This prompt yielded no better results than the previous one. the woman looks like neither Meighen nor Frau Farbissina. Aside from being bald, the male character looks neither like Dr. Evil nor me. I appreciate the unprompted latex bodysuits </snark>, but it was not what I was going for. As an aside, staple diffusion 1.5 seems to be a bit horny. When prompted with words that indicate superhero or sci-fi fantasy, The AI puts the characters in a skin-tight bodysuit. Sometimes that’s what one is going for. Mostly not.
Satine and Christian in Moulin Rouge
What I was going for with Satine in a crystal leotard like in the movie End Christian in ordinary clothes of the time. I got imagery steeped in “dark circus” regalia, with little reference to either character.
Anna and the King
I tried various prompts, and although I got some of the Dynamics of the show in the movie, I could not get the AI to render a good likeness of either Anna or the king. Or even someone who looked vaguely like Yul Brynner or ethnically Thai.
Gomez and Morticia Addams
I had more luck here because I had been trying to get good renters of these characters for the Christmas card experiment (link). The token notMeighen makes it pretty good Morticia and renders consistently. Unfortunately, the token trained with my instance images did not generate so distinctively as Gomez Addams, although I got some pretty good pictures.
Walter and Hildy from His Girl Friday
I thought a mainstream 1960s rom-com would less likely generate characters wearing shiny leather. I didn’t have to do much prompting to get a clean, realistic rendering that was an excellent likeness to the trained tokens. Nonetheless, the influence of the features of the actors in the movie on the rendering influenced the final image. I tried a combination of emphasis on different words in the prompt to get what I thought was the most pleasing of the rendered images.
Bridget Jones and Mark Darcy from Bridget Jone’s Diary
This prompt suffered the same challenges as the last one. The distinctive features are the actors playing the characters tended to overwhelm the training are the AI model.
the Joker and Harley Quinn
Even though I referenced the movie title “The Suicide Squad” in the prompt, I got a lot of shiny bodysuits. There is not a lot of Spandex to be seen in The Suicide Squad, yet still, the AI rendered tight leather. And the prompt overwhelmed the token training.
I’ve spent a lot of time at Burning Man, but I haven’t been able to go for the last three years. The first two years, because of covid, and the last year because I could not get tickets. Being able to render AI-generated images of Burning Man satisfied a desire for the Burningman experience. The kind of costumes and outfits the AI can generate excites my imagination. However, to get something special, you need to add a lot of qualifiers for the prompt words. The AI seems to have been trained on the most quotidian of outfits. Here are my attempts to whip up something fabulous. I also found that the model could generate fairly close likenesses of both subjects in this context. The AI may understand that these two characters belong in that context. The AI can be extraordinarily generous in it’s renderings even when it prematurely ages you.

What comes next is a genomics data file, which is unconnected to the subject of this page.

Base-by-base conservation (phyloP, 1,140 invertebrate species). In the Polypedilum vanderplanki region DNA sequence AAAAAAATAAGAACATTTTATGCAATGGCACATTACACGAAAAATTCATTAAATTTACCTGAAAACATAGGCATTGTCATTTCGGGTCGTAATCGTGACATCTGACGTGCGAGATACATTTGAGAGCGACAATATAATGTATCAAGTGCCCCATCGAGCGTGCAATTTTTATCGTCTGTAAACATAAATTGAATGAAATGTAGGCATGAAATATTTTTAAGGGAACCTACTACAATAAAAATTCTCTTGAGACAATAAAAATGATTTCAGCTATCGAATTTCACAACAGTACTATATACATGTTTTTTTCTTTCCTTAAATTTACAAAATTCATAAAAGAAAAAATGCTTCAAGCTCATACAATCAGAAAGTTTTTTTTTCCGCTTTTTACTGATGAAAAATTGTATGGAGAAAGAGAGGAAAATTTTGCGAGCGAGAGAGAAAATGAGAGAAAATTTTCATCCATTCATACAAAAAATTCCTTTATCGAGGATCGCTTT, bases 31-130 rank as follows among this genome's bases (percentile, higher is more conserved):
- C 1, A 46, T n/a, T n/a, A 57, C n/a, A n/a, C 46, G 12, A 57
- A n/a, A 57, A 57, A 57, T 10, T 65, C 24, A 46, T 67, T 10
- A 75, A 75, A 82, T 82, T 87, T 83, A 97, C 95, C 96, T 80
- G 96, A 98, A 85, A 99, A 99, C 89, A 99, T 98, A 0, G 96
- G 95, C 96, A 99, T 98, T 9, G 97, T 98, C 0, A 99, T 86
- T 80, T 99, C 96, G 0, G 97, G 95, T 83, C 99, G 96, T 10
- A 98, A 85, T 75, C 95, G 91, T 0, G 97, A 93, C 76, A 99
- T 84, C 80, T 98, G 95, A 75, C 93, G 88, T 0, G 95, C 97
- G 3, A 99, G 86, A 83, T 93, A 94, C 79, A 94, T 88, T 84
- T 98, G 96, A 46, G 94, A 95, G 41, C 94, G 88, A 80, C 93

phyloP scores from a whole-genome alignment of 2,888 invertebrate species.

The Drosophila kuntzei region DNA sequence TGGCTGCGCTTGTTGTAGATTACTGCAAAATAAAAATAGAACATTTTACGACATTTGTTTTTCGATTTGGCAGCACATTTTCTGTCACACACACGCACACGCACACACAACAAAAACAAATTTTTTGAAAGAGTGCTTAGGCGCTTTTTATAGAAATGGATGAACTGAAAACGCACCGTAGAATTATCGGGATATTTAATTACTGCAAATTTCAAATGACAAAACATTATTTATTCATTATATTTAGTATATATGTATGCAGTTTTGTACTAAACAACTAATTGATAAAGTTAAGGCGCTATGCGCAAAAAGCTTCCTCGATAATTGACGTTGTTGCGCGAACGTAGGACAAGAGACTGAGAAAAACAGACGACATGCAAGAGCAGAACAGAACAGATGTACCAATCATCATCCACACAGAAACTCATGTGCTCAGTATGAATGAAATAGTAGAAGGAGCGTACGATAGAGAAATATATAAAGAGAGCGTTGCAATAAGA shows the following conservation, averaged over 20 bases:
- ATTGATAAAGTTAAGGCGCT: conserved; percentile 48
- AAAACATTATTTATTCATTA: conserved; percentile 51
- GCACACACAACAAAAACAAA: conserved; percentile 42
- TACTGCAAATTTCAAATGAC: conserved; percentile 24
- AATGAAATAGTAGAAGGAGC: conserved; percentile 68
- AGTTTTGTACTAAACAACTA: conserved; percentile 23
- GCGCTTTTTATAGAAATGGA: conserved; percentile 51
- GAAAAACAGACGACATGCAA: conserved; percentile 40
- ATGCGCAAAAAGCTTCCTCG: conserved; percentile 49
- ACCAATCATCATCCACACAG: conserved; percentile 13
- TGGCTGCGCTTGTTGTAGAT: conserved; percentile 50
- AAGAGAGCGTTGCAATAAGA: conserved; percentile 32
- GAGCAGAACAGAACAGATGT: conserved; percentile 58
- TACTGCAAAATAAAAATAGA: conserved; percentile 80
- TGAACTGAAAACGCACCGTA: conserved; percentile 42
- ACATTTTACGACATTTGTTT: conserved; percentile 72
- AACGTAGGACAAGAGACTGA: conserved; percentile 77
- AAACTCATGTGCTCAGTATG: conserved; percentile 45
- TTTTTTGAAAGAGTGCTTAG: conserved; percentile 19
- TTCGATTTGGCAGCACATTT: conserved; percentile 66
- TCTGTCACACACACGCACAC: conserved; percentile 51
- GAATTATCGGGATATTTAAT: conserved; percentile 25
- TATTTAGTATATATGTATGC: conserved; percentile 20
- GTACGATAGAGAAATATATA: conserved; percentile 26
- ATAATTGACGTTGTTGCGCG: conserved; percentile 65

I’ve become uncomfortable with some of the renderings being an idealized simulations of what the subject actually looks like. Am I doing harm in some way given the societal environment where people feel such pressure to be attractive? Many girls including my own experience body dysphoria from the constant assault of digitally airbrushed social media imagery. I think it may. However, I don’t feel so bad about synthetic Burningman imagery, because the whole event is fantastical.
The nature of my projects so far has been to see if I could generate likenesses from custom trained models so the results I have been looking for have trended towards more regular seeming images. In the future I am going to strive for more baroque creations that push the envelope of what is conventionally aesthetically pleasing.
Interestingly, I got the most responses to this series have been when I articulated why I was so interested in AI-generated art. Specifically, that Ai image generators give me access to technical mastery that was beyond my grasp. In addition, working with the models has given me an understanding of style on a deeper level than I have ever experienced.
I am intensely curious about what kind of changes AI-generated art will wreck on the visual arts industry. I am using the tools in my creative process to learn more and see where they add value. Notwithstanding the fact that I am more concerned with marketing strategy than visual expression at this point in my career, I am an artist at heart and continually create in various media to further my professional and personal initiatives.
Therefore, in the following articles, I am going to focus on intention. Ai image generators can make pretty pictures of all kinds of things. Of course, that is what they are designed to do. What’s of value to me is if they can generate the specific something that I am trying to visualize and create. With that in mind, I plan to employ AI image generators in my workflow. To find out where they speed up and improve the process.